Excellent for CCS 8th grade
Of the three points of view (POV) used in Refugee, by Alan Gratz, one is a German Jewish child in WWII. Three compare and contrast graphic organizers are provided for easy comparison of the fictional narratives, each from the POV of a child (Cuba and Syria are the other two countries represented).
Faith-Based WWII Teaching Resource
This post suggests using John Hendrix's graphic novel, The Faithful Spy: Dietrich Bonhoeffer and the Plot to Kill Hitler, to teach Common Core and faith objectives in 8th grade. It includes a link to the free Teaching Guide and the author's website and detailed account of how he researched the book and drew the true story.
Paired Texts: WWII and the Cold War Espionage
This posts suggests pairing the historical fiction book, How I Became a Spy, with one of two possible non-fiction texts: The Lady is a Spy, about American Virginia Hall who worked for the French Resistance in WWII, or one of 10 articles about different spies in Spies: The Secret Showdown Between America and Russia. It includes classroom activities using different ciphers, including the Atbash cipher and frequency ciphers.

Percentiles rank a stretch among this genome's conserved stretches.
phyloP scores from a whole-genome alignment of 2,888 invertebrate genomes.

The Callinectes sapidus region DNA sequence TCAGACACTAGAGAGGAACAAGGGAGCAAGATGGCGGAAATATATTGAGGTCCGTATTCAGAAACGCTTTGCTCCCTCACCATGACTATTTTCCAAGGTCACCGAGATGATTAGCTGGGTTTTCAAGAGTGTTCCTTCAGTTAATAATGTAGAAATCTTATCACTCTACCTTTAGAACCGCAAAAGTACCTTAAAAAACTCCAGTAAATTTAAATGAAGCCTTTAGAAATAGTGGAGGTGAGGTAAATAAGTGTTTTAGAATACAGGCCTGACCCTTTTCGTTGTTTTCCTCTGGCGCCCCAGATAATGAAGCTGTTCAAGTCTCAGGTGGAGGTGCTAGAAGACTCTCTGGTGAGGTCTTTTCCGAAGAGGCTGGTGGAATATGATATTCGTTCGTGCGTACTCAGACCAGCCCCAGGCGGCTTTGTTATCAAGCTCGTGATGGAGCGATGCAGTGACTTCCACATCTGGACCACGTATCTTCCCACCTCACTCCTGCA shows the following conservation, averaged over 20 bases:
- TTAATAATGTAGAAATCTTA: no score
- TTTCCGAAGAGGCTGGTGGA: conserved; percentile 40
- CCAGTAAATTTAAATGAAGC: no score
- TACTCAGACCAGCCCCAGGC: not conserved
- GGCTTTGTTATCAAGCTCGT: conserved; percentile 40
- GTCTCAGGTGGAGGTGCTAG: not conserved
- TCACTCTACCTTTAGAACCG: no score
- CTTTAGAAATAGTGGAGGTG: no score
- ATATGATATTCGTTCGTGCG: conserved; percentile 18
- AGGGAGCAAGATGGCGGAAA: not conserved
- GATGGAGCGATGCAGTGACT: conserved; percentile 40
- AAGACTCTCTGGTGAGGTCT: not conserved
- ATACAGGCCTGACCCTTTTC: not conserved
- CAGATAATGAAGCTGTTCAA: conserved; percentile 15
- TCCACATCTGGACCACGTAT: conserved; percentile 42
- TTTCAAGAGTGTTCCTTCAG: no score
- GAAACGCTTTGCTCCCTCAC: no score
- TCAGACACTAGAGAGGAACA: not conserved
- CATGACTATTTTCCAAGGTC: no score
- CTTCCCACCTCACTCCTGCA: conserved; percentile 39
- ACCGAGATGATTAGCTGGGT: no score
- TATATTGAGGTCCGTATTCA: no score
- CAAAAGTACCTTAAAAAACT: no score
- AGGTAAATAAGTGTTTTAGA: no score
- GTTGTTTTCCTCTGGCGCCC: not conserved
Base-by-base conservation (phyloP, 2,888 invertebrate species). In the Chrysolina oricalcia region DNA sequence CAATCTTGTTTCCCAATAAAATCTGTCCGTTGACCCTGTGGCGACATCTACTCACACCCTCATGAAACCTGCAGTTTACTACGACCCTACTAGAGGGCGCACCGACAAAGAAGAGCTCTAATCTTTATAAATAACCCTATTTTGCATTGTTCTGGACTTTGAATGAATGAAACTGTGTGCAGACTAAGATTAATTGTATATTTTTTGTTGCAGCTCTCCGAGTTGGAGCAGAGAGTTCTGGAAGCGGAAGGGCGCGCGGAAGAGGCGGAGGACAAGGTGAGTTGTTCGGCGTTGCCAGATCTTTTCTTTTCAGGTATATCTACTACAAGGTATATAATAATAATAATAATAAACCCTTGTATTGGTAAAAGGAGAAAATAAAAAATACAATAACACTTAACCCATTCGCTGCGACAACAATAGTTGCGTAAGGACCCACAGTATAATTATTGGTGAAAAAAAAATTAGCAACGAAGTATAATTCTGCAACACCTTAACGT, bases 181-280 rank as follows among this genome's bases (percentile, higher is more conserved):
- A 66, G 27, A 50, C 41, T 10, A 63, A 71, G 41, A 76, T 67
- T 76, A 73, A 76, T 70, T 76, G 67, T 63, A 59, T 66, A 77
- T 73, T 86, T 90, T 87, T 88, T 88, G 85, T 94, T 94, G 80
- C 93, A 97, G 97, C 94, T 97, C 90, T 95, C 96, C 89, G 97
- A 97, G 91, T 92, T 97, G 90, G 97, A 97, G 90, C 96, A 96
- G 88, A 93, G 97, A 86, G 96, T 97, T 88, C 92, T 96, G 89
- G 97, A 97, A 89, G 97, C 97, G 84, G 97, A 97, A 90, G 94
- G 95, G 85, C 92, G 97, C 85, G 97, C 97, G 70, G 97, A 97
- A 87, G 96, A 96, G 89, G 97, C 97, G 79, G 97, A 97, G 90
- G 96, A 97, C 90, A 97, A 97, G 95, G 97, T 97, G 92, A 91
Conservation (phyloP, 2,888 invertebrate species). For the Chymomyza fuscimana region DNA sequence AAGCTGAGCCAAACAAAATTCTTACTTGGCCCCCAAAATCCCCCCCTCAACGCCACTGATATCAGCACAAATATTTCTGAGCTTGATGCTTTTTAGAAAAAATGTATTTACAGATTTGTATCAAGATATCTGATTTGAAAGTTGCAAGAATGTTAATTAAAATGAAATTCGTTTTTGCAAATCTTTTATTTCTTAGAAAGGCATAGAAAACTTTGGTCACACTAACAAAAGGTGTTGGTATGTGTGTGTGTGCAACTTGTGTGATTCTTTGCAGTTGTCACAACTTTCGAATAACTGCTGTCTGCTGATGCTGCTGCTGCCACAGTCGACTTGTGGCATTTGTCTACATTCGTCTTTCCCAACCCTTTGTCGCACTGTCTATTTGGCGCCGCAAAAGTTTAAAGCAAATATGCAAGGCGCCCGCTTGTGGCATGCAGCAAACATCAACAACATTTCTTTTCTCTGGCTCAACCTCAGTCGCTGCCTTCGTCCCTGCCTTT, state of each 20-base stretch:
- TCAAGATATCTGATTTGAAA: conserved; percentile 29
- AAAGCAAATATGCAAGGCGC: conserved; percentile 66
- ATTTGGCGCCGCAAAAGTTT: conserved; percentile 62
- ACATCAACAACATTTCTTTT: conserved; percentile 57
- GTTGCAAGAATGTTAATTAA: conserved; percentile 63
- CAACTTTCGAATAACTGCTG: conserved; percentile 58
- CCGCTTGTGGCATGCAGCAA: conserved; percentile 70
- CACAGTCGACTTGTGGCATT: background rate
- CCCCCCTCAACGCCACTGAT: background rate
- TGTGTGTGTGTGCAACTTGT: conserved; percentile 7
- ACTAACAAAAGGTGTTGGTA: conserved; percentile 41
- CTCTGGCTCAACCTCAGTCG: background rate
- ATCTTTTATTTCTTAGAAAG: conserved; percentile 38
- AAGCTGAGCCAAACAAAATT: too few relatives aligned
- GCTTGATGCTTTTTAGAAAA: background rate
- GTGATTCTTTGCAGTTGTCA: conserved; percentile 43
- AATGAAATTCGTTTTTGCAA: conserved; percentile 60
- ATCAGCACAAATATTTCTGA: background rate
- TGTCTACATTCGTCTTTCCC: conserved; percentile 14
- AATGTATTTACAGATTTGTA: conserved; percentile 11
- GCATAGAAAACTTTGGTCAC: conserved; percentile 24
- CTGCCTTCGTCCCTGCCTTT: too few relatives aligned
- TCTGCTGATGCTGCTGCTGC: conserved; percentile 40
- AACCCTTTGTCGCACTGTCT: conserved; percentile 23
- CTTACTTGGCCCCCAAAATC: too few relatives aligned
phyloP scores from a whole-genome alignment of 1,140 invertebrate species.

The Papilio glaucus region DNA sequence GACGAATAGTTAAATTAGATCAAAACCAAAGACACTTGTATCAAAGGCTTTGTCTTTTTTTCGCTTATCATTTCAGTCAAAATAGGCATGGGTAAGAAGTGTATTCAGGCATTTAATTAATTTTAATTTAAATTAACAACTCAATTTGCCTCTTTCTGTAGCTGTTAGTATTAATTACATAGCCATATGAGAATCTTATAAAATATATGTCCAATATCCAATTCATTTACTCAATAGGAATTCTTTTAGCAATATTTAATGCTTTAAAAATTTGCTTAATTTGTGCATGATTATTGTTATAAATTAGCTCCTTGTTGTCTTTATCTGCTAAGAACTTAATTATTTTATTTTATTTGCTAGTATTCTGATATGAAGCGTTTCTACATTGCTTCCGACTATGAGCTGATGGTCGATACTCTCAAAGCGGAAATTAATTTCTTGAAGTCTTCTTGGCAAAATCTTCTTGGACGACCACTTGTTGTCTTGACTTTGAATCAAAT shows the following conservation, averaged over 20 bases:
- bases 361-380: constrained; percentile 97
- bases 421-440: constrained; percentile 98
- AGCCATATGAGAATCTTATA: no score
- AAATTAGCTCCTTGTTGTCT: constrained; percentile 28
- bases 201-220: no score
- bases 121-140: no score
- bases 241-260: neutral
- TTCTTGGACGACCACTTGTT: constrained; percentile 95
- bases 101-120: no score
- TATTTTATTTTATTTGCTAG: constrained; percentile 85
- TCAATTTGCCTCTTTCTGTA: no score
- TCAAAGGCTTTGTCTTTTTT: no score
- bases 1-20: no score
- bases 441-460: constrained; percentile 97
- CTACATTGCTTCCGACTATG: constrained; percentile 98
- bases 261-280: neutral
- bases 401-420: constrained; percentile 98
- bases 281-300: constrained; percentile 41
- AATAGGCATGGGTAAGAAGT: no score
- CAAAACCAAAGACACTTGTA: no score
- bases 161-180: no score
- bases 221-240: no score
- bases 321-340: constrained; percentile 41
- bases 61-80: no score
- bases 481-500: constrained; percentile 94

Recommended WWII Fiction Books
Best Friends and Spies. Skylark and Wallcreeper, by Anne O'Brien Carelli
Diverse Family Drama. The Length of a String, by Elissa Brent Weissman
Historical Fiction for Veterans Day. Genevieve's War, by Patricia Reilly Giff
Heroines in Historical Fiction. Island War, by Patricia Reilly Giff. A WWII tale of a little-known Japanese invasion of an island off of Alaska, and two children's survival -- alone -- on the island.
WWII Story Told in Verse. Under the Broken Sky, by Mariko Nagai. It's a free verse tale told from the POV of a Japanese girl whose world falls apart when the Japanese flee the U.S.S.R.'s invasion of China, and she's left to fend for herself and her little brother.
The Cold War
Introducing the Cold War Arms Race